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Thursday, July 31, 2014


The olive tree

An old olive tree on the mountain
my leaves are gone, roots uprooted,
land snatched from under my feet,
unattended, I’ve been left to die.

From where I am, I can hear
thunderous sounds of  bomb blasts
wailing of mothers who have lost their babies
desperate cries of little ones

From where I am, I can see
dark clouds, ashes, burning houses,
shattered, charred bodies of children
their teddy bear still in arms

From where I am, I can smell
blood, fire, smoke, dust
fear of other, hate for other
little they know, they’re all one.

Children of Jacob, followers of Moses
Jews, Christians, and Muslims
they were my branches, my leaves , my fruit
now, alas! they are my enemies.

(by Asma Warsi © July 2014)

Thursday, July 24, 2014



Whatever the strokes
whatever the colors
I will paint the rainbows
I will paint the blues.

The colors of life,
a rainbow's song
in every storm,
a sunflower blooms.

The wordless picture speaks silently
the magic that colors brings
a melody to a symphony,
a poem, a song, a memory!

by: Alberto Magsuci 

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I understand that this was a father/son endeavour
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Alberto and Aldi

Sunday, July 20, 2014


Poetry Stratford & The Ontario Poetry Society

Invite You to Attend & Participate In

The Bardic Collage Poetry Event

Sunday August 24, 2014
2:30 P.M.

Café Ten
10 Downie St.
Stratford, Ontario

Special Spotlight Reading
By TOPS Life Member
John B. Lee
Poet Laureate of the city of Brantford in perpetuity
and Poet Laureate of Norfolk County (2011-2014)

Featuring The Sienna and Gold Raffle

Sponsored By:
Random House, Guernica Editions,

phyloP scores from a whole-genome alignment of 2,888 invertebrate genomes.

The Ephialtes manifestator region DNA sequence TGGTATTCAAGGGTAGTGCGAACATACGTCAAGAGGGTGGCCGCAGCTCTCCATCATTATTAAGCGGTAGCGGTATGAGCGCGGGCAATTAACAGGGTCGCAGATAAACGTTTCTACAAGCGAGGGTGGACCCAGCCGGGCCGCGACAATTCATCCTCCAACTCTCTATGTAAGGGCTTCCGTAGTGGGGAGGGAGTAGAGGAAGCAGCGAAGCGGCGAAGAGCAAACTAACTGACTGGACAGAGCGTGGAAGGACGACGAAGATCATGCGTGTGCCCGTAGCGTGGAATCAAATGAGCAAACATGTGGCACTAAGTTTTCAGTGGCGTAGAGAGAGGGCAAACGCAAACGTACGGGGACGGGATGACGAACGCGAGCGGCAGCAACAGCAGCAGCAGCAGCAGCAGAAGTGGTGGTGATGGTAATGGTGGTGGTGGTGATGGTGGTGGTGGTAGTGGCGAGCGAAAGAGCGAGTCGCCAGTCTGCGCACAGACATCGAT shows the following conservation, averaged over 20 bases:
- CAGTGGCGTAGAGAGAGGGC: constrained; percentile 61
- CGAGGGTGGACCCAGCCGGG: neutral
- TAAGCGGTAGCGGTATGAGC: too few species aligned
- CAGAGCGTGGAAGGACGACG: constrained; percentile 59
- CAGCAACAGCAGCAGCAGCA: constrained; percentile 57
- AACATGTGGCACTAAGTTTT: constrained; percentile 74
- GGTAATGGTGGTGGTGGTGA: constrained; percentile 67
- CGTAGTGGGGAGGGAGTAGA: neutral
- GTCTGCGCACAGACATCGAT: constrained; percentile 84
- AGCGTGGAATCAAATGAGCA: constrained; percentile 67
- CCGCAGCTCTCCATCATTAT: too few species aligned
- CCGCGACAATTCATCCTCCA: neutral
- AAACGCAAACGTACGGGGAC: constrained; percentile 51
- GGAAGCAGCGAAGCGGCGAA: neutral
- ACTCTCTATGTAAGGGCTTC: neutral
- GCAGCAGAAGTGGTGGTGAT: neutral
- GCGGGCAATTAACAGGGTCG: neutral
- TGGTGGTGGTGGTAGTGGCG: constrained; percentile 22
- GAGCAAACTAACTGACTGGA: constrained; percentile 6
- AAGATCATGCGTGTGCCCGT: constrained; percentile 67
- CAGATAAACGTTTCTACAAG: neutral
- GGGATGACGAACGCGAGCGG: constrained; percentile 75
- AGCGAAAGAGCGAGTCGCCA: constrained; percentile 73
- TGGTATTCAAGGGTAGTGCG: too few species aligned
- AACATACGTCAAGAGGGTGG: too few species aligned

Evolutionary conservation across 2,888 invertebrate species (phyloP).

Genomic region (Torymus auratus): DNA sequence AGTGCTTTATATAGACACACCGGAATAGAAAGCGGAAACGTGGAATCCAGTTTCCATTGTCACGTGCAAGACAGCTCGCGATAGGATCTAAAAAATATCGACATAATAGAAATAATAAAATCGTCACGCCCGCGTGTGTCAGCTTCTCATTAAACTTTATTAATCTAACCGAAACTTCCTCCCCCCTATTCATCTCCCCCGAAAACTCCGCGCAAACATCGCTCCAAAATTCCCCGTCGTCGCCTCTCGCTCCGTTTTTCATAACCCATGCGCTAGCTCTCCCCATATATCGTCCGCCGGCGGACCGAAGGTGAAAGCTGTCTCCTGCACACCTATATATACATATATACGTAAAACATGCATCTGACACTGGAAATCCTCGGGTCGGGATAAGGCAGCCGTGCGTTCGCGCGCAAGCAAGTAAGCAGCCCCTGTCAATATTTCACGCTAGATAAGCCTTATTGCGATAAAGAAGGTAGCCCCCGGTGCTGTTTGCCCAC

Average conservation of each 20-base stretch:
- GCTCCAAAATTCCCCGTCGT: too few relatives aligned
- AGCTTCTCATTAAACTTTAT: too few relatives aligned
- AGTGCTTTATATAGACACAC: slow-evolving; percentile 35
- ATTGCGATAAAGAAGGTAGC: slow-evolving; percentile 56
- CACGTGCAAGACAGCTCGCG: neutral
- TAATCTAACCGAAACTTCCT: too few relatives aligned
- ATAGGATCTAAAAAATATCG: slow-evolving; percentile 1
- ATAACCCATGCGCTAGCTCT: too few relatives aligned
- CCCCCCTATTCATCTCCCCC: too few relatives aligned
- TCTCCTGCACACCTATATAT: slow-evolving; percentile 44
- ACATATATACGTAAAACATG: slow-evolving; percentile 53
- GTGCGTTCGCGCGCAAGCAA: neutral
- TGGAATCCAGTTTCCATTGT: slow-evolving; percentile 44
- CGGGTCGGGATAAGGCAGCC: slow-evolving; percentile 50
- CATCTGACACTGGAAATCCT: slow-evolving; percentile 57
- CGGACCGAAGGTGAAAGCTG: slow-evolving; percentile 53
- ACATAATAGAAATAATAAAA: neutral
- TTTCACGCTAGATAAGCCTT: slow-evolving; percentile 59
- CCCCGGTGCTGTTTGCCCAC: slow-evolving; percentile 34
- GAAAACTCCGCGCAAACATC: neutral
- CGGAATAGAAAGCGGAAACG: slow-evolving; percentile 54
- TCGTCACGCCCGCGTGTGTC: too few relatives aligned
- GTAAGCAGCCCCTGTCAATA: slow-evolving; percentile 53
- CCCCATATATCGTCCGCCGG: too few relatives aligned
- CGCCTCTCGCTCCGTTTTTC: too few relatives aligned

Brick Books, Serengeti Press, HMS Press,
Creative Vocalization Studio,
Hidden Brook Press, Canada Cuba Literary Alliance,
The Azrieli Foundation, Snowapple Press & Dundurn Press

Many Exciting Prize Packages
of Brand New Books & CDs to win!

Free Admission, Members Readings & Open Mic

For directions, contact Effie at 519-508-2233

Friday, July 11, 2014


Sun Dance
From sun-up to sun-down
we dance to the beat of the drum.
Focused on the Creator
we cry for vision.
Four days we fast - no food, no water.
Four days we commit ourselves to the dance.
The hot summer sun blisters our skin.
We smudge with cedar to purify;
offer tobacco to the buffalo for strength,
to the Eagle for spiritual endurance.
Every day a few people drop out –
the heat, the thirst, over powers us.
Someone’s dry heaving over there.
To my right, somebody’s crying.
On the second and third day some pierce:
insert wooden dowels through their skin,
tied by thongs to the Creator-tree.
The skin rips
and with it his problem –
On the fourth day some choose to drag:
pierce the back, and with long thongs
drag buffalo skulls over the ground.
The skin ruptures
and his intent is accomplished –
life for a dying sister.
Each summer at full moon
in the traditional Native way,
the people worship:
searching for vision – a direction in life,
enduring pain to overcome personal problems.
Their customs are foreign to our eyes.
Yet, not so different from what we did –
sacrificing upon the cross;
pilgrimages on bleeding knees.
I experienced the Sun Dance.
I felt honoured and loved;
but I had expected joy and revelations,
(not doubt and confusion).
Why do we feel we need to suffer –
believing that our suffering will free us,
or save others –
when Great Spirit is all love and understanding?